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Democratization and Civic Capital

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Author Info

  • Luigi Guiso

    (EIEF and CEPR)

  • Paolo Pinotti

    (Bocconi University and DONDENA)

Abstract

We document a sharp reversal in electoral participation between the North and the South of Italy after the 1912 enfranchisement which extended voting rights from a limited élite to (almost) all adult males. When voting was restricted to the élite, electoral turnout was higher in the South but falls significantly below that in the North after the enfranchisement. Furthermore the new gap is never bridged over the following century and participation remains lower in the South despite the enrichment of democratic institutions and further extension of voting rights to the female population during the post war democratic republic. This pattern in the data is consistent with a simple model where individuals’ voting in political elections is affected by private benefits and by civic duty, only elites can grab private benefits from participation in politics and civic culture differs across communities. We also find that extension of voting rights to non-elites results in a significant transfer of power to their political organizations only among populations with a high sense of civic duties. Together with the very persistent gap in participation between North and South our findings suggest that democratization – a process of concession of democratic rights – can benefit non-elites only when the latter have already a high sense of civic capital and is unlikely to be a viable avenue for inducing norms of civic behavior.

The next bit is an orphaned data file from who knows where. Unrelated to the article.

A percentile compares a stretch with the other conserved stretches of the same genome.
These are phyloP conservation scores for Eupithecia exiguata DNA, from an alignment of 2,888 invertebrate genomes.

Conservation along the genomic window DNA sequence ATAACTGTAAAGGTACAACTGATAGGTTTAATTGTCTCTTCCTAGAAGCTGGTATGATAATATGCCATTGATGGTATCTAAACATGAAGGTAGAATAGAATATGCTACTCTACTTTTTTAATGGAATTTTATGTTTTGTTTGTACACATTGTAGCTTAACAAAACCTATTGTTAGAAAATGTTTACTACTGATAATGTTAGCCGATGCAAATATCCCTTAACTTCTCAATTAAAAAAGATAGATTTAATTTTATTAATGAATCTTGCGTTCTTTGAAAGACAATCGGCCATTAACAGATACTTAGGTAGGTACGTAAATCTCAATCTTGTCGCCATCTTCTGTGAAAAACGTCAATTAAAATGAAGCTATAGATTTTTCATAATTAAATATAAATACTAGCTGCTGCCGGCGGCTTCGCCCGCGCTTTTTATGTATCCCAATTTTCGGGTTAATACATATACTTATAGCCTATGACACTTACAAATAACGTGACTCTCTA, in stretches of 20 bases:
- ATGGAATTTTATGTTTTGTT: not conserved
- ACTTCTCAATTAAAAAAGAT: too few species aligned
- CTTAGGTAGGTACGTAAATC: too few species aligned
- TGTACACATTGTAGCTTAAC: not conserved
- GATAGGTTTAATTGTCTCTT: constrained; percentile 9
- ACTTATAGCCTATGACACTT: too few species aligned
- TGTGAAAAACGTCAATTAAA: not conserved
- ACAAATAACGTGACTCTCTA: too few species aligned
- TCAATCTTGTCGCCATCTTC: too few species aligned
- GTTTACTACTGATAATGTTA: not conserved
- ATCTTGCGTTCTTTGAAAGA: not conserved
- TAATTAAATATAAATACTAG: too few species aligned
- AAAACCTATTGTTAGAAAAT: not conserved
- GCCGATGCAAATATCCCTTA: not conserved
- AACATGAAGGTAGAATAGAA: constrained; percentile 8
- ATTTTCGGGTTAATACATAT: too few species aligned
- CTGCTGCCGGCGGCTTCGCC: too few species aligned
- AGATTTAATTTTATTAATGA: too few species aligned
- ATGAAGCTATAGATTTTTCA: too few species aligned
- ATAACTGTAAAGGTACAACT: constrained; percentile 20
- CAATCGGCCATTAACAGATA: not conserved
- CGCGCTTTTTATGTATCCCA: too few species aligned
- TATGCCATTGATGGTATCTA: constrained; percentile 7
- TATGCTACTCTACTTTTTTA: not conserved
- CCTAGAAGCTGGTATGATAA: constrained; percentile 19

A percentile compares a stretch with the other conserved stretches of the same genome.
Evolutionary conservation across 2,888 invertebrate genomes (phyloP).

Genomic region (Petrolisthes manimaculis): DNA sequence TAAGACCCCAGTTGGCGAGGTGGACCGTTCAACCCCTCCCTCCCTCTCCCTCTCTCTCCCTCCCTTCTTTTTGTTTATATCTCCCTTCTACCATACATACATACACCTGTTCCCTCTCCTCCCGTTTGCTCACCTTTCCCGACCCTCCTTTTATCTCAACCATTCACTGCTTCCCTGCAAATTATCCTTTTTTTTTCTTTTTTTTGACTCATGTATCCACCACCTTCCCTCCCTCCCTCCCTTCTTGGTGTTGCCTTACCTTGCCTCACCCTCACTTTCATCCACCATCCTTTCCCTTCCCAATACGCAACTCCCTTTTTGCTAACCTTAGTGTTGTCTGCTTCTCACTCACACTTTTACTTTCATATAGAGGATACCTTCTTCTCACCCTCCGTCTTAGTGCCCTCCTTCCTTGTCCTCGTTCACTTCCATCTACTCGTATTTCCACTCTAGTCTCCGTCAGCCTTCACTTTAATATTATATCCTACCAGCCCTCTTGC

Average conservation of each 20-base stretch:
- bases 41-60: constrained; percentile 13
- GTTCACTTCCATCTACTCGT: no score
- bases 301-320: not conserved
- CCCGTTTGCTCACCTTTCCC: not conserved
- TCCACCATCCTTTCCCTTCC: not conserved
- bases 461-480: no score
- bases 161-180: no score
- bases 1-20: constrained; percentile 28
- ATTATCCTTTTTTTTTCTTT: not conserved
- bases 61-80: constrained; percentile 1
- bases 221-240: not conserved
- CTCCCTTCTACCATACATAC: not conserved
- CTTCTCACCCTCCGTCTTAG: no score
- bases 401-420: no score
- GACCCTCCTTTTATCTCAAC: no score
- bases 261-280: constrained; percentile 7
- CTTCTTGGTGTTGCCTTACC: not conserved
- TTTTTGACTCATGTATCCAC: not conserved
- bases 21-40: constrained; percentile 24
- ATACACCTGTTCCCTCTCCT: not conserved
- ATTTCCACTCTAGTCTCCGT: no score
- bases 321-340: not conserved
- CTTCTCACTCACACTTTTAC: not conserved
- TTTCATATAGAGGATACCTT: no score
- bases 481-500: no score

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Bibliographic Info

Paper provided by Einaudi Institute for Economics and Finance (EIEF) in its series EIEF Working Papers Series with number 1202.

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Length: 47 pages
Date of creation: 2012
Date of revision: Feb 2012
Handle: RePEc:eie:wpaper:1202

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  1. Durante, Ruben, 2009. "Risk, Cooperation and the Economic Origins of Social Trust: an Empirical Investigation," MPRA Paper 25887, University Library of Munich, Germany.
  2. Zak, Paul J & Knack, Stephen, 2001. "Trust and Growth," Economic Journal, Royal Economic Society, vol. 111(470), pages 295-321, April.
  3. Oliver E. Williamson, 2000. "The New Institutional Economics: Taking Stock, Looking Ahead," Journal of Economic Literature, American Economic Association, vol. 38(3), pages 595-613, September.
  4. Joachim Voth & Thomas Ferguson, 2008. "Betting on Hitler: The value of political connections in Nazi Germany," Economics Working Papers 1183, Department of Economics and Business, Universitat Pompeu Fabra.
  5. Daniel Diermeier & Michael Keane & Antonio Merlo, 2002. "A Political Economy Model of Congressional Careers," PIER Working Paper Archive 04-037, Penn Institute for Economic Research, Department of Economics, University of Pennsylvania, revised 01 Sep 2004.
  6. Valentino Larcinese, 2011. "Enfranchisement and Representation: Italy 1909-1913," STICERD - Economic Organisation and Public Policy Discussion Papers Series 032, Suntory and Toyota International Centres for Economics and Related Disciplines, LSE.
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Cited by:
  1. Andrea Boltho & Wendy Carlin, 2013. "EMU's Problems: Asymmetric Shocks or Asymmetric Behavior?," Comparative Economic Studies, Palgrave Macmillan, vol. 55(3), pages 387-403, September.
  2. Giuseppe Bertola & Paolo Sestito, 2011. "A Comparative Perspective on Italy's Human Capital Accumulation," Quaderni di storia economica (Economic History Working Papers) 06, Bank of Italy, Economic Research and International Relations Area.
  3. Gabriele Cappelli, 2013. "Escaping from a human capital trap? Italy’s regions and the move to centralized primary schooling, 1861 - 1936," Department of Economics University of Siena 688, Department of Economics, University of Siena.

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